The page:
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Entries in traditional research (2)


Online Research Works If Done Right

When conducted correctly, online research can accurately collect opinions among voters, the general population and consumers.

Recently, New York Times reporter Nate Silver took to task an online voter survey conducted in South Carolina. Before Citing a Poll, Read the Fine Print.

Yes, caveat emptor (let the buyer beware) is an appropriate cautionary note for any research. But what factors should decision-makers look for to determine if an online survey is valid or not.

CFM has found the following are key elements to conducting successful and accurate online studies.

  • Cast a wide net for emails. For general population surveys we collect emails addresses from a variety of valid sources, such as e-billing, e-newsletters, website registrations and existing online panels. Using multiple sources for email addresses makes the final email list representative of the community.
  • Diversify sources. If appropriate, use several online panels for community surveys. Each panel has its strengths and weaknesses. Using several sources helps avoid potential biases inherent in all commercial panels.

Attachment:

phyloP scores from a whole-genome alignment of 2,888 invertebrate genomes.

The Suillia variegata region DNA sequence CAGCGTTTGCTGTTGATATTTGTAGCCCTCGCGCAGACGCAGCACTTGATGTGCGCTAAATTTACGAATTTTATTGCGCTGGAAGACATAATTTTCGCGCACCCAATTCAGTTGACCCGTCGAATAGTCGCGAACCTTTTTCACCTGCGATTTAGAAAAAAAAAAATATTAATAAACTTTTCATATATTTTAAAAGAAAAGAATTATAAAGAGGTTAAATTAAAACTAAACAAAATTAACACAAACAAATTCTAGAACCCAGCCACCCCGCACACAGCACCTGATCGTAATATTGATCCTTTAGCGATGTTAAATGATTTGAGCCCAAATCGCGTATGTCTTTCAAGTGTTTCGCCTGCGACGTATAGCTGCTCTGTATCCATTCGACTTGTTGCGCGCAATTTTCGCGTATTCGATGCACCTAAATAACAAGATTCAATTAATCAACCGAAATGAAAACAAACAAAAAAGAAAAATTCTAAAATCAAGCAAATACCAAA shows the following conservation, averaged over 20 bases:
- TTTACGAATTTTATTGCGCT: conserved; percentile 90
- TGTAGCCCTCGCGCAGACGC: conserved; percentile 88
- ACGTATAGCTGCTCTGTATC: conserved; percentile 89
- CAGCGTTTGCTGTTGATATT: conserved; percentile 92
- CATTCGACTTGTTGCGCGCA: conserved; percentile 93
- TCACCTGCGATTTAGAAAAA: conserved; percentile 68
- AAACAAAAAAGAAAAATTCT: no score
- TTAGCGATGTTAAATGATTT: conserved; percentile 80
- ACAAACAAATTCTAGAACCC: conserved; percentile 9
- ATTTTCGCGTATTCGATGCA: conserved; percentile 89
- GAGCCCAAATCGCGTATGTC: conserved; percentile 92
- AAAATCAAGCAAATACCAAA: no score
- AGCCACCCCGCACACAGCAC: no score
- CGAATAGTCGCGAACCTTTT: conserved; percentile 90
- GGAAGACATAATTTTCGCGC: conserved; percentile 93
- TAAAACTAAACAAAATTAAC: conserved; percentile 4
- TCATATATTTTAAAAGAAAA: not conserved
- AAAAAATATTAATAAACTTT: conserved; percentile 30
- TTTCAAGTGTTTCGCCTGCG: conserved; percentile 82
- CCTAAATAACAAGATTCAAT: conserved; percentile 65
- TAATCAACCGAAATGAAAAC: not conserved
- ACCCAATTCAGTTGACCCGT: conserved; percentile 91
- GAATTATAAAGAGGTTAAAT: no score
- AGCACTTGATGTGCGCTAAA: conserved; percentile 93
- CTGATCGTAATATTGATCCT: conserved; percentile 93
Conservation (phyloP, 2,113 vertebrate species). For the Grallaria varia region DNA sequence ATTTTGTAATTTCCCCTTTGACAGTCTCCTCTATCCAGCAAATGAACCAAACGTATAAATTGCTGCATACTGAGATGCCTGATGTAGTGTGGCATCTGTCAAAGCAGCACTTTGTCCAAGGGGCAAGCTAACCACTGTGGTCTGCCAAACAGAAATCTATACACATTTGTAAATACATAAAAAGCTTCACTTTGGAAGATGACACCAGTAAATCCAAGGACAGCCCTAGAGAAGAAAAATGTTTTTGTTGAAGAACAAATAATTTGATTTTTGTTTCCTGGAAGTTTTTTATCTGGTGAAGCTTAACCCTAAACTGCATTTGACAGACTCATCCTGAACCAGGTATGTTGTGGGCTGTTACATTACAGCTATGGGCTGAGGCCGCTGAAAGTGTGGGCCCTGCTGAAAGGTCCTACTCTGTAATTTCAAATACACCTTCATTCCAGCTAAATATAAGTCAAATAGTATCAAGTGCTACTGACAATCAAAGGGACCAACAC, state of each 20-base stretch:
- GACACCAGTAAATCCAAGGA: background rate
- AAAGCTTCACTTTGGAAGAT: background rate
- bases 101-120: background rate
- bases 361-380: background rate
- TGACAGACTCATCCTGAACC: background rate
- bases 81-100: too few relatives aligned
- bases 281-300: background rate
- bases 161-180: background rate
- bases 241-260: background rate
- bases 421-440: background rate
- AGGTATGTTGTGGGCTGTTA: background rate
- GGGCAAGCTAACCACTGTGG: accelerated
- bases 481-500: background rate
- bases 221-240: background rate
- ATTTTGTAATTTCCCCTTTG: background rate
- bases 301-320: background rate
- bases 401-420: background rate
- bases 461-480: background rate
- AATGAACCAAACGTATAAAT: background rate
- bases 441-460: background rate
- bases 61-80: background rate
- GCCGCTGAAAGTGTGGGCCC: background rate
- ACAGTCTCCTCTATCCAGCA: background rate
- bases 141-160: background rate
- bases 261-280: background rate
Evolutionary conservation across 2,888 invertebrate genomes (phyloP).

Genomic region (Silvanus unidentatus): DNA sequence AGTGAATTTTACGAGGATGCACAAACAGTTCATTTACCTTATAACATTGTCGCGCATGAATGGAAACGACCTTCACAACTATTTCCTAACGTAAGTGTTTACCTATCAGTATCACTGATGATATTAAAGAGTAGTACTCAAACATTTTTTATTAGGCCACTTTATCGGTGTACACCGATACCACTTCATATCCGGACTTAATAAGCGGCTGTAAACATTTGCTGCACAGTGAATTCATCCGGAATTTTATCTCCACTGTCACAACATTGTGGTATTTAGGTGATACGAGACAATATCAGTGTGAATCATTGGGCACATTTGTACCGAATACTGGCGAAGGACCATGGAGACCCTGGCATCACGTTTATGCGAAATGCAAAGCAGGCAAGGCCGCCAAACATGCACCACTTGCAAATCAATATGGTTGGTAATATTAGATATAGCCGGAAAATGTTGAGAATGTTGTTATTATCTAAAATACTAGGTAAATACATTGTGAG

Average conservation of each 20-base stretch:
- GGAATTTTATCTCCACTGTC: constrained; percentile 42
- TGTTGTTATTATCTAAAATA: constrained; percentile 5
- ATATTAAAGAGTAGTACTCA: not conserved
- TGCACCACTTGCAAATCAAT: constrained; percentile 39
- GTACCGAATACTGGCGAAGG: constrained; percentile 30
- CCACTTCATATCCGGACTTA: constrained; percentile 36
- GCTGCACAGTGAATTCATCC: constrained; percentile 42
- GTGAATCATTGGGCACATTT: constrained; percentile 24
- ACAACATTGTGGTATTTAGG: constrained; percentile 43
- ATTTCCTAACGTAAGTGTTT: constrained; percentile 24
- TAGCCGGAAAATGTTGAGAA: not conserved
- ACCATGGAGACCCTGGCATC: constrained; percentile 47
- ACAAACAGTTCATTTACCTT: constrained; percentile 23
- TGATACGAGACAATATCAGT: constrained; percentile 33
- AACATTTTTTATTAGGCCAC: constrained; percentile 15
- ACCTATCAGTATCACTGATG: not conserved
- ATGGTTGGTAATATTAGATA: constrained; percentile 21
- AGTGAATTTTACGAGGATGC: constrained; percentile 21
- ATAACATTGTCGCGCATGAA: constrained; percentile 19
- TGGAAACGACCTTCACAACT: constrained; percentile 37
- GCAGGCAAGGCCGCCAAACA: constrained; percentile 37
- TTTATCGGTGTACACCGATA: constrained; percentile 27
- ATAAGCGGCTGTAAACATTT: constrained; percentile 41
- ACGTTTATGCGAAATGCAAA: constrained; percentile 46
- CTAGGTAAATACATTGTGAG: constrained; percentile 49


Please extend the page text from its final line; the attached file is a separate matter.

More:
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Cats, Dogs and Research

Some would cry blasphemy. Declare mass hysteria. Dogs and cats living together! It reminds me of Ghostbusters. (Click to view clip from the film.)

That is what traditionalist would say about combining online research with traditional research.

But thinking outside the box helps clients talk with target audiences and get the information they need for good decisions.

For several years, CFM has used Facebook and Craigslist to recruit younger people to live focus groups. A majority of 18 to 34 year olds don’t have landlines. Cell phone numbers are difficult to get. We find using social media and “want ads,” combined with online screening questions and telephone vetting, get the right people to the focus group table.

With CFM panel-research techniques, clients can target specific people using survey results and emails. Recently, a client wanted to test a new product. We had already developed a panel of customers who were willing to participate in research using online surveys. From that database, we identified 180 people who qualified based on eight criteria — try that with traditional methods and check the costs. We sent one email invitation and offered a $60 honorarium. More than 50 people wanted to attend and 10 more wrote to say they couldn’t due to schedule conflicts.

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